RUSS LAWRENCE: Generally speaking, if it’s not publicly held and if the majority of decisions are made locally. Every —- there are lots of local independent business alliances around the country, and they all have the opportunity to define that as they wish in their own local community. Some will accept franchises that are locally owned. Others define it more strictly, but -—
AMY GOODMAN: Finally, are people going to be reading books in the future in this computer age, actual physical bound books?
RUSS LAWRENCE: We have this discussion every day. I don’t think ink on paper is going to go away. New formats will emerge. People are reading books on screens, and people reading large print books. They’re reading in a number of different formats. People listen to audio books. So the challenge for independent bookstores in the future is to provide what people want to read in the format they want to use, whether that’s an e-book or traditional bound book or an audio book.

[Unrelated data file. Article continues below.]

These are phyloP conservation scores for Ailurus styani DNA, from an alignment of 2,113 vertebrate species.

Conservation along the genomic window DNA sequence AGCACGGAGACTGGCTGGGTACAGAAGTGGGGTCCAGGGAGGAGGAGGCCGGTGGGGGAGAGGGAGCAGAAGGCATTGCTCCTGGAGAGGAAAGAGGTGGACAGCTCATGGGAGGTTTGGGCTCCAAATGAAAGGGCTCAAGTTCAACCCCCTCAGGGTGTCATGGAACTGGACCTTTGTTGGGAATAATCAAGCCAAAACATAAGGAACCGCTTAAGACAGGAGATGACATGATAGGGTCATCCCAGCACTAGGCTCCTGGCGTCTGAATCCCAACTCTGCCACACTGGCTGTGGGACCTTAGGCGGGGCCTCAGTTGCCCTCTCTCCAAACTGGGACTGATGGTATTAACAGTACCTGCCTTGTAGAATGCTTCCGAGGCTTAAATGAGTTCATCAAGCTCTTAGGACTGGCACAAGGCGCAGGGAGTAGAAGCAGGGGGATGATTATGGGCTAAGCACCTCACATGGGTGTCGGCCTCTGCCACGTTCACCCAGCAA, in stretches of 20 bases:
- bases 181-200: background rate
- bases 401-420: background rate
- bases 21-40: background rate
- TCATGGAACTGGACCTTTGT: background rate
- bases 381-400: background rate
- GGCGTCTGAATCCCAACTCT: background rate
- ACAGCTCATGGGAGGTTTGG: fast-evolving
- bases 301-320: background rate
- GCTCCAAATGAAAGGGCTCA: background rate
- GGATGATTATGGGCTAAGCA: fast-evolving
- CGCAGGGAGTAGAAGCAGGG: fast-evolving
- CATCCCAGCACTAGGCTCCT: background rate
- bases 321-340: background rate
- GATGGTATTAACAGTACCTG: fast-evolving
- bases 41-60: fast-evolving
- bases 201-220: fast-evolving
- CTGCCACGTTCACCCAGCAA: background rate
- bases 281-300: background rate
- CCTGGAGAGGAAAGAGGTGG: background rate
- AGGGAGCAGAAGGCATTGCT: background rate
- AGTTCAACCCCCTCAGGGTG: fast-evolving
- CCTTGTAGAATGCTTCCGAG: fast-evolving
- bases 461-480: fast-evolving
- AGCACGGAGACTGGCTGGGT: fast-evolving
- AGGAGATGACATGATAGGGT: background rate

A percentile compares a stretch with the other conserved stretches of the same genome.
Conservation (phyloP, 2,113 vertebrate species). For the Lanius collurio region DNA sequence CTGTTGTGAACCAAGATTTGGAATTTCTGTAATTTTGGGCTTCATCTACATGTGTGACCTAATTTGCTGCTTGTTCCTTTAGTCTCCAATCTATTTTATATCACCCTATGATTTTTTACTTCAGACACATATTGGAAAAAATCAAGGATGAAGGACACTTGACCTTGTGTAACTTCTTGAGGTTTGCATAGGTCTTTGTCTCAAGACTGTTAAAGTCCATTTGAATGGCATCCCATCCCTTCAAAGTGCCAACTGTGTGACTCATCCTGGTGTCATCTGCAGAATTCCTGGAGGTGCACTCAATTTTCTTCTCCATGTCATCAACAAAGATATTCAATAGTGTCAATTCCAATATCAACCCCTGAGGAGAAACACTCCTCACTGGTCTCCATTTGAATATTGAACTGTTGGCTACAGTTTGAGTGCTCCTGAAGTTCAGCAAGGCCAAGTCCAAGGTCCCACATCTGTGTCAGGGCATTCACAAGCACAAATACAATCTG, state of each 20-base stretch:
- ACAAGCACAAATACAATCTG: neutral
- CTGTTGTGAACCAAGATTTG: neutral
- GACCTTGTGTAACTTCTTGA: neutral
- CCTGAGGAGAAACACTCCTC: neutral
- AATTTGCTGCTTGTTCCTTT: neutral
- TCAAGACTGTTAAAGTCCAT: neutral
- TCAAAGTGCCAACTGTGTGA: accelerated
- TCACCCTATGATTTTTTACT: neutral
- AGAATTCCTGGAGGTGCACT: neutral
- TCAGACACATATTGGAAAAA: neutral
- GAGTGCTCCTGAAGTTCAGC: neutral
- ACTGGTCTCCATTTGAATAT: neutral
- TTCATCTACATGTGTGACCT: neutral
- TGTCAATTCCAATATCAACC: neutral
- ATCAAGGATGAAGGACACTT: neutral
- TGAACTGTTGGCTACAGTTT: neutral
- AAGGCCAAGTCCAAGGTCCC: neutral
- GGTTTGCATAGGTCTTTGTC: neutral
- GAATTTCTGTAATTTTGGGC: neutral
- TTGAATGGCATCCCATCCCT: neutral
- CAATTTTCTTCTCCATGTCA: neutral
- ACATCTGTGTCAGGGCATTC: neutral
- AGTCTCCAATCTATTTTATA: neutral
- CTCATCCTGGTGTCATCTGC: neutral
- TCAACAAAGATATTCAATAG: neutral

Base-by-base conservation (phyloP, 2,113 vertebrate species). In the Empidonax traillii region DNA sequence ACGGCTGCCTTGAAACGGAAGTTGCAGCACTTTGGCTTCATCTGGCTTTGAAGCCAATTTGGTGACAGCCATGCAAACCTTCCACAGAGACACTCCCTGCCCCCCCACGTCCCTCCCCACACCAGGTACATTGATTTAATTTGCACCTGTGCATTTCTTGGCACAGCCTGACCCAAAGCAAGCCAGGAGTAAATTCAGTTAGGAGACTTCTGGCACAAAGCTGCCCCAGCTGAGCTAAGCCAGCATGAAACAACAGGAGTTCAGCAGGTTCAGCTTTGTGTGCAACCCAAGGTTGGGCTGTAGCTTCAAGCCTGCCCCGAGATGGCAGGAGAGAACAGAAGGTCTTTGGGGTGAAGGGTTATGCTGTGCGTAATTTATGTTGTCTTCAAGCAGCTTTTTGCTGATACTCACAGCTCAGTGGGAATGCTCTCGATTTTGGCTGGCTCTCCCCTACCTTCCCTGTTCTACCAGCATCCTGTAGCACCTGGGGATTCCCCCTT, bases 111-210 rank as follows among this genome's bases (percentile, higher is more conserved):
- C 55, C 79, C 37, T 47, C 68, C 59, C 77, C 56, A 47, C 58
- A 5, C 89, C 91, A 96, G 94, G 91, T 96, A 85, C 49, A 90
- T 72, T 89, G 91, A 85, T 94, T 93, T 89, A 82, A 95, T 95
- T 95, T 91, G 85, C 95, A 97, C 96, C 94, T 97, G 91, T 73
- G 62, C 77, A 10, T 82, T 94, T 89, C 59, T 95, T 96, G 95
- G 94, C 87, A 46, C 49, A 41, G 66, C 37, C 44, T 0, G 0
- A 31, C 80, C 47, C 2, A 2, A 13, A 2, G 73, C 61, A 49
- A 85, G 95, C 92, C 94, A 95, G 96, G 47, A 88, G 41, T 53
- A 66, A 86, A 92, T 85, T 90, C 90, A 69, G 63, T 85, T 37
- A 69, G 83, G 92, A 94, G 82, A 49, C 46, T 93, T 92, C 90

AMY GOODMAN: Well, Russ Lawrence, I want to thank you for being with us, former president of the American Booksellers Association, as of yesterday.
RUSS LAWRENCE: Right.
AMY GOODMAN: But IndieBound continues.